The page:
When travel ground to a screeching halt this time last year, the future of American Express Centurion Lounges was murky at best. Amex quickly closed up all its lounges across the globe and gave no indication of when they may reopen.
A year later, the story couldn’t be more different. Through the pandemic, American Express pivoted, then doubled down on Centurion Lounges.
Today, all but one Centurion Lounge in the U.S. has reopened. American Express opened five brand new lounges since early 2020. A second international location is set to open by the end of 2021 in London-Heathrow (LHR), and Amex recently announced plans for a new lounge in Washington, D.C.-Reagan (DCA).
Most importantly, while many airline lounges have cut food and service back to the bone in the name of safety, Amex has threaded the needle between increasing safety while maintaining the amenities and service that set Centurion Lounges apart as some of the best in the country.
“The pandemic has drastically changed what travelers want and need in today’s travel environment and we’re proud to continue to provide card members with a peaceful respite to relax and unwind, making the journey as special as the destination itself,” said Alexander Lee, American Express’ vice president of travel experiences and benefits.
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Tweaking the Centurion Lounge Experience
Travel is slowly-but-surely coming back, and so are airport lounges. And yet in most places, the lounge experience is a shadow of its former self.
And that’s what stands out most about Centurion Lounges’ transformation during the pandemic. They’ve clearly adapted to the times without detracting from what makes Centurion Lounges … well, Centurion Lounges. I saw that firsthand at the brand new Denver Centurion Lounge last month.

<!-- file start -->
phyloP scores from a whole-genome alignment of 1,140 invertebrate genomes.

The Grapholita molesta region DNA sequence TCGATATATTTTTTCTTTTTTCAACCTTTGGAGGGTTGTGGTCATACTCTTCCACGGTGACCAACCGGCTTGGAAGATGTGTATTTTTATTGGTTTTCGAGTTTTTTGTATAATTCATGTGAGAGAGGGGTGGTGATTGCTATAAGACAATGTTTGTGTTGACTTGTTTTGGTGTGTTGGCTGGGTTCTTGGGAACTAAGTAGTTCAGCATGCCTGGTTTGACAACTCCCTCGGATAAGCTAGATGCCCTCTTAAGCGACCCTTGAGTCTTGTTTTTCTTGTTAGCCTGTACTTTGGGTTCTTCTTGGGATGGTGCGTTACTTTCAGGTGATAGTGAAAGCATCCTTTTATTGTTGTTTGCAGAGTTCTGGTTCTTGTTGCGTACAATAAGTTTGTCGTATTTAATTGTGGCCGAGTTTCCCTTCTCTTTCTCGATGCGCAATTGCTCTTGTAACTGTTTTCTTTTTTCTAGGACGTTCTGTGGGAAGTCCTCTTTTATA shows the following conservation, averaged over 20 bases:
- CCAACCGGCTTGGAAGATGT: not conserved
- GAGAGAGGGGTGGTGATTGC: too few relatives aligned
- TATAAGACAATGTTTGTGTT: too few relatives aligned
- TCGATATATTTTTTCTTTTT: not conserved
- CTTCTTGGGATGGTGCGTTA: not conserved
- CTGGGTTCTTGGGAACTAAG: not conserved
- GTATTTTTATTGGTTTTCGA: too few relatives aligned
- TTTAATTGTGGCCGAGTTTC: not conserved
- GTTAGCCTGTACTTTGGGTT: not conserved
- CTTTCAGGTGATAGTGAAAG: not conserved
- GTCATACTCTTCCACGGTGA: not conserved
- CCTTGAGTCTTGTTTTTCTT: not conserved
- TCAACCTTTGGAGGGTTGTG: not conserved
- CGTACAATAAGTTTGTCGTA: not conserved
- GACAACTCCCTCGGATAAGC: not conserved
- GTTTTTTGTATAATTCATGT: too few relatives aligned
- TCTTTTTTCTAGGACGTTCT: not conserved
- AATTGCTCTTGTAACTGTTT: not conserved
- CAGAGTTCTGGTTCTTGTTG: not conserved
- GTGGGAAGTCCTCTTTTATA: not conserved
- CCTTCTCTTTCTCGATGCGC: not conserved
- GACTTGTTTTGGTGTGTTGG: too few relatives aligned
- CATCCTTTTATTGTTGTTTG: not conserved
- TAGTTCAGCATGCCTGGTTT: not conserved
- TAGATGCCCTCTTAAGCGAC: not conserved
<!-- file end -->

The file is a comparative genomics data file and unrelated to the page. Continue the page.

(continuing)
Lounge capacity has been capped, and attendants were regularly cycling through to place and replace signs blocking seats to ensure guests were spaced out. In many cases, agents at check-in escorted travelers to an open seat and explained some of the new policies in place. Bars and check-in desks alike were equipped with plexiglass shields.
Throughout my stay, lounge employees were sweeping, cleaning, and wiping down surfaces. And I lost track of how many times I heard an agent ask someone to make sure they had their mask on when not eating or drinking. It was constant.
Self-service buffets are out, and pre-portioned plates are in – but the food itself hasn’t suffered in the process. Nor has the beer, wine, and specialty cocktails on offer, which are flowing free as ever. Due to local regulations, the Los Angeles (LAX) Centurion Lounge is still only serving grab-and-go food and beverages.
Of course, COVID-19 has changed everything. But that doesn’t mean it’s gotten worse inside these Amex lounges. In fact, thanks to capacity controls and the smart way American Express has implemented some of these new practices, you could argue that once-crowded Centurion Lounges are better than ever.
Lee and American Express have wrapped these changes into a package they call the Centurion Lounge Commitment.
“As we reopened our lounges last year, we wanted to find a safe way to keep the signature amenities our Card Members know and love available, so we introduced the ‘Centurion Lounge Commitment.’ These practices have been implemented across the lounge network,” Lee said.
New Lounges and Expansions Too
Airlines have retired planes, downsized their fleets, and in many cases, put off plans to give seats and cabins upgrades. American Express has done the opposite.
Since January 2020, the company has opened brand new locations in Phoenix (PHX), Charlotte (CLT), Los Angeles (LAX), New York City-JFK (JFK), and Denver (DEN). The long-awaited Denver and New York locations opened in the midst of the pandemic. Meanwhile, American Express is also capitalizing on the downturn in travel by giving many of its older spaces a much-needed facelift – and some extra space, too.
Add it up, and American Express will have opened or retouched more than half of its lounges in the last year and change. So much for giving up on travel, right?
The New York City-LaGuardia (LGA) lounge, panned for both its size and location before airport security, is moving to a new space twice the size behind security. Seattle’s tiny Centurion Lounge is moving, too, tripling in size from its current 4,500-square foot space to a nearly 14,000-square-foot spot.